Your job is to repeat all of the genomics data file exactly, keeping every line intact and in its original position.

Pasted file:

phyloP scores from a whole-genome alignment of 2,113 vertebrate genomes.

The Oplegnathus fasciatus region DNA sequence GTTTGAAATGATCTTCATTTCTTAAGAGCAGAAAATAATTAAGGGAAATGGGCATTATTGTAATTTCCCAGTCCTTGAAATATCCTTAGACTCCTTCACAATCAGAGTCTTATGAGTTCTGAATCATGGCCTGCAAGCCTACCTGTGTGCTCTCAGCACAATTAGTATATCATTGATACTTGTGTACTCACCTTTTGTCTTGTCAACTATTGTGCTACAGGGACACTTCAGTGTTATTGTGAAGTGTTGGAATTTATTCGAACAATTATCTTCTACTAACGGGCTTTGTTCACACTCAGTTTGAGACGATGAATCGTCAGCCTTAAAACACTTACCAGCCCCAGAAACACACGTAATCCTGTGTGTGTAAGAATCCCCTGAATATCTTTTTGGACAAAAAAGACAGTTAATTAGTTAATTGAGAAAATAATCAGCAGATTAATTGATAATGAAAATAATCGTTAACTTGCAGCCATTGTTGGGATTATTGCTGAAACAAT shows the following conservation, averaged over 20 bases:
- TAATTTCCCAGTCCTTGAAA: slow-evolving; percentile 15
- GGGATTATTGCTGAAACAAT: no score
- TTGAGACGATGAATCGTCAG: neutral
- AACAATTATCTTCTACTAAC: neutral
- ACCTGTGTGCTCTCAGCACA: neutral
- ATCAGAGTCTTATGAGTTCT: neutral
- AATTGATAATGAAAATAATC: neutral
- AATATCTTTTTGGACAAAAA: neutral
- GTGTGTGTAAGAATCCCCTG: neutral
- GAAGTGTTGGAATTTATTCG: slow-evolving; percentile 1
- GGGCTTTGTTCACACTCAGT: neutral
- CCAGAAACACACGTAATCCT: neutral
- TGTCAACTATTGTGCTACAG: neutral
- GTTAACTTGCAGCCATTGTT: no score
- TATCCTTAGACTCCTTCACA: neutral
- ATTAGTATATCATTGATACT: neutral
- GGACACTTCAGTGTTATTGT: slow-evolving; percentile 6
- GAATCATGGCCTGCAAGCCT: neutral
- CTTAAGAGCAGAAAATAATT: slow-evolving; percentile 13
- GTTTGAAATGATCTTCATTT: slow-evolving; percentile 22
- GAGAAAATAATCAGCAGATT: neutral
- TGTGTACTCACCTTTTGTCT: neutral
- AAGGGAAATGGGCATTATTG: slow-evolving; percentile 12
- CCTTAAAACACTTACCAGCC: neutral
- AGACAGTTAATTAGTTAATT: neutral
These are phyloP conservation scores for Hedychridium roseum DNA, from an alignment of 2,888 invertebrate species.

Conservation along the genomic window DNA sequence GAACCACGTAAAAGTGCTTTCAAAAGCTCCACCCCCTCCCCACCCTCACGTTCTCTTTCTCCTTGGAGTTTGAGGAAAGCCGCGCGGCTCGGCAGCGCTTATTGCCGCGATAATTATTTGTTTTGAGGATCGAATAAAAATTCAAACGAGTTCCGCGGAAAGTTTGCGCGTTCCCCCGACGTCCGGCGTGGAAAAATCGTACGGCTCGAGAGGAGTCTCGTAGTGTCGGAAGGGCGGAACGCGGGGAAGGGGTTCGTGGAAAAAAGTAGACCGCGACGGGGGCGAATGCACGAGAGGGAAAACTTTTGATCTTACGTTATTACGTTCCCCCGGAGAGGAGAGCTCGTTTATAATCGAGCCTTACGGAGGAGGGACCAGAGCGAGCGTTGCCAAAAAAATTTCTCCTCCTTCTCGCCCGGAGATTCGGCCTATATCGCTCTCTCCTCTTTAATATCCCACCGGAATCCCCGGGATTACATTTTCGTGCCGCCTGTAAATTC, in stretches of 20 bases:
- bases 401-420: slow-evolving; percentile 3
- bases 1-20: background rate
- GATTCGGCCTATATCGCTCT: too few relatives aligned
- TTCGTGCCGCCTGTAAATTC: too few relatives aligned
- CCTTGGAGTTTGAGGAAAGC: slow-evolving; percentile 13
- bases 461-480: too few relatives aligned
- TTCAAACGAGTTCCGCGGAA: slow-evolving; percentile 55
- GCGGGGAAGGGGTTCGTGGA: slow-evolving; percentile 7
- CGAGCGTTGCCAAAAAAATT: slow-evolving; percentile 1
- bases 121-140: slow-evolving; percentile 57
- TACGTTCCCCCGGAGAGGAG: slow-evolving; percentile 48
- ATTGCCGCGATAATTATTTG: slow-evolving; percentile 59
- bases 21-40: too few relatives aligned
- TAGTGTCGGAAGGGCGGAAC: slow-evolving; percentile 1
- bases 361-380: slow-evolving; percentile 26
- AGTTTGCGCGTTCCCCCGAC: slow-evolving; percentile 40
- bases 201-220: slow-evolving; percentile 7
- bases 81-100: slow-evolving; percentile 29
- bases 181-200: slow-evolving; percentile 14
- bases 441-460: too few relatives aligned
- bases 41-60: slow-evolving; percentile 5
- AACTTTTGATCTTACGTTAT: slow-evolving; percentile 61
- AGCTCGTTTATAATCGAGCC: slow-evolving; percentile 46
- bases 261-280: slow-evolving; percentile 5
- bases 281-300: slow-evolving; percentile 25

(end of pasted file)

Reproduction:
phyloP scores from a whole-genome alignment of 2,113 vertebrate genomes.

The Oplegnathus fasciatus region DNA sequence GTTTGAAATGATCTTCATTTCTTAAGAGCAGAAAATAATTAAGGGAAATGGGCATTATTGTAATTTCCCAGTCCTTGAAATATCCTTAGACTCCTTCACAATCAGAGTCTTATGAGTTCTGAATCATGGCCTGCAAGCCTACCTGTGTGCTCTCAGCACAATTAGTATATCATTGATACTTGTGTACTCACCTTTTGTCTTGTCAACTATTGTGCTACAGGGACACTTCAGTGTTATTGTGAAGTGTTGGAATTTATTCGAACAATTATCTTCTACTAACGGGCTTTGTTCACACTCAGTTTGAGACGATGAATCGTCAGCCTTAAAACACTTACCAGCCCCAGAAACACACGTAATCCTGTGTGTGTAAGAATCCCCTGAATATCTTTTTGGACAAAAAAGACAGTTAATTAGTTAATTGAGAAAATAATCAGCAGATTAATTGATAATGAAAATAATCGTTAACTTGCAGCCATTGTTGGGATTATTGCTGAAACAAT shows the following conservation, averaged over 20 bases:
- TAATTTCCCAGTCCTTGAAA: slow-evolving; percentile 15
- GGGATTATTGCTGAAACAAT: no score
- TTGAGACGATGAATCGTCAG: neutral
- AACAATTATCTTCTACTAAC: neutral
- ACCTGTGTGCTCTCAGCACA: neutral
- ATCAGAGTCTTATGAGTTCT: neutral
- AATTGATAATGAAAATAATC: neutral
- AATATCTTTTTGGACAAAAA: neutral
- GTGTGTGTAAGAATCCCCTG: neutral
- GAAGTGTTGGAATTTATTCG: slow-evolving; percentile 1
- GGGCTTTGTTCACACTCAGT: neutral
- CCAGAAACACACGTAATCCT: neutral
- TGTCAACTATTGTGCTACAG: neutral
- GTTAACTTGCAGCCATTGTT: no score
- TATCCTTAGACTCCTTCACA: neutral
- ATTAGTATATCATTGATACT: neutral
- GGACACTTCAGTGTTATTGT: slow-evolving; percentile 6
- GAATCATGGCCTGCAAGCCT: neutral
- CTTAAGAGCAGAAAATAATT: slow-evolving; percentile 13
- GTTTGAAATGATCTTCATTT: slow-evolving; percentile 22
- GAGAAAATAATCAGCAGATT: neutral
- TGTGTACTCACCTTTTGTCT: neutral
- AAGGGAAATGGGCATTATTG: slow-evolving; percentile 12
- CCTTAAAACACTTACCAGCC: neutral
- AGACAGTTAATTAGTTAATT: neutral
These are phyloP conservation scores for Hedychridium roseum DNA, from an alignment of 2,888 invertebrate species.

Conservation along the genomic window DNA sequence GAACCACGTAAAAGTGCTTTCAAAAGCTCCACCCCCTCCCCACCCTCACGTTCTCTTTCTCCTTGGAGTTTGAGGAAAGCCGCGCGGCTCGGCAGCGCTTATTGCCGCGATAATTATTTGTTTTGAGGATCGAATAAAAATTCAAACGAGTTCCGCGGAAAGTTTGCGCGTTCCCCCGACGTCCGGCGTGGAAAAATCGTACGGCTCGAGAGGAGTCTCGTAGTGTCGGAAGGGCGGAACGCGGGGAAGGGGTTCGTGGAAAAAAGTAGACCGCGACGGGGGCGAATGCACGAGAGGGAAAACTTTTGATCTTACGTTATTACGTTCCCCCGGAGAGGAGAGCTCGTTTATAATCGAGCCTTACGGAGGAGGGACCAGAGCGAGCGTTGCCAAAAAAATTTCTCCTCCTTCTCGCCCGGAGATTCGGCCTATATCGCTCTCTCCTCTTTAATATCCCACCGGAATCCCCGGGATTACATTTTCGTGCCGCCTGTAAATTC, in stretches of 20 bases:
- bases 401-420: slow-evolving; percentile 3
- bases 1-20: background rate
- GATTCGGCCTATATCGCTCT: too few relatives aligned
- TTCGTGCCGCCTGTAAATTC: too few relatives aligned
- CCTTGGAGTTTGAGGAAAGC: slow-evolving; percentile 13
- bases 461-480: too few relatives aligned
- TTCAAACGAGTTCCGCGGAA: slow-evolving; percentile 55
- GCGGGGAAGGGGTTCGTGGA: slow-evolving; percentile 7
- CGAGCGTTGCCAAAAAAATT: slow-evolving; percentile 1
- bases 121-140: slow-evolving; percentile 57
- TACGTTCCCCCGGAGAGGAG: slow-evolving; percentile 48
- ATTGCCGCGATAATTATTTG: slow-evolving; percentile 59
- bases 21-40: too few relatives aligned
- TAGTGTCGGAAGGGCGGAAC: slow-evolving; percentile 1
- bases 361-380: slow-evolving; percentile 26
- AGTTTGCGCGTTCCCCCGAC: slow-evolving; percentile 40
- bases 201-220: slow-evolving; percentile 7
- bases 81-100: slow-evolving; percentile 29
- bases 181-200: slow-evolving; percentile 14
- bases 441-460: too few relatives aligned
- bases 41-60: slow-evolving; percentile 5
- AACTTTTGATCTTACGTTAT: slow-evolving; percentile 61
- AGCTCGTTTATAATCGAGCC: slow-evolving; percentile 46
- bases 261-280: slow-evolving; percentile 5
- bases 281-300: slow-evolving; percentile 25